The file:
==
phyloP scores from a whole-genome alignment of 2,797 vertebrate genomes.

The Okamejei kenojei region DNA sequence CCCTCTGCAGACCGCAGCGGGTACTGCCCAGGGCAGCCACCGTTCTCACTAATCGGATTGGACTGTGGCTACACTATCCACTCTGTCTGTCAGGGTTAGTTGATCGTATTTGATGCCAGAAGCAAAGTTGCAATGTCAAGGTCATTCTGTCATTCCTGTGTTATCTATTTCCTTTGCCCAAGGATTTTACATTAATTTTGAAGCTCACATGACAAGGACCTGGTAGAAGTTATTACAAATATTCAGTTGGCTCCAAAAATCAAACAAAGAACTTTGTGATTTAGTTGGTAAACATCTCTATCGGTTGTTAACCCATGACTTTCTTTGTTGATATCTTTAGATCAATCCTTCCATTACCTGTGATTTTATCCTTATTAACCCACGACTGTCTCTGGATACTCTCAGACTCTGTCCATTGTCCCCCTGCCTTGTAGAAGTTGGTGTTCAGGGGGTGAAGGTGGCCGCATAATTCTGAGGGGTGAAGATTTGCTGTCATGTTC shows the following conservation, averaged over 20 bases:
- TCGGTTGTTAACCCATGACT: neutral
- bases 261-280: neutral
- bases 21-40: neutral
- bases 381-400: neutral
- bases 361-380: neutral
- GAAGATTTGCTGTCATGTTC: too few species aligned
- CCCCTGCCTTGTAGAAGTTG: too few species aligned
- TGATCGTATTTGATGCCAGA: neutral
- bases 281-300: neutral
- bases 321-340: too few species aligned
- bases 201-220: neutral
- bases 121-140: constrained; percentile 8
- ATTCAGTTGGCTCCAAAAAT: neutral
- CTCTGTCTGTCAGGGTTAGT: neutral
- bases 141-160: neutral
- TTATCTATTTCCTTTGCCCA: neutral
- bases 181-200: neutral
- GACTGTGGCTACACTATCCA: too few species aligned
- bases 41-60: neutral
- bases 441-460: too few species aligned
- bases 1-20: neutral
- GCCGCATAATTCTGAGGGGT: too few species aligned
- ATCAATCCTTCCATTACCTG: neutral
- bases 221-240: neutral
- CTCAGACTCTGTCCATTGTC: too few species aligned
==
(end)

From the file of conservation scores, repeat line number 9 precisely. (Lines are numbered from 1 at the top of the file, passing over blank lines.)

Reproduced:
- CCCCTGCCTTGTAGAAGTTG: too few species aligned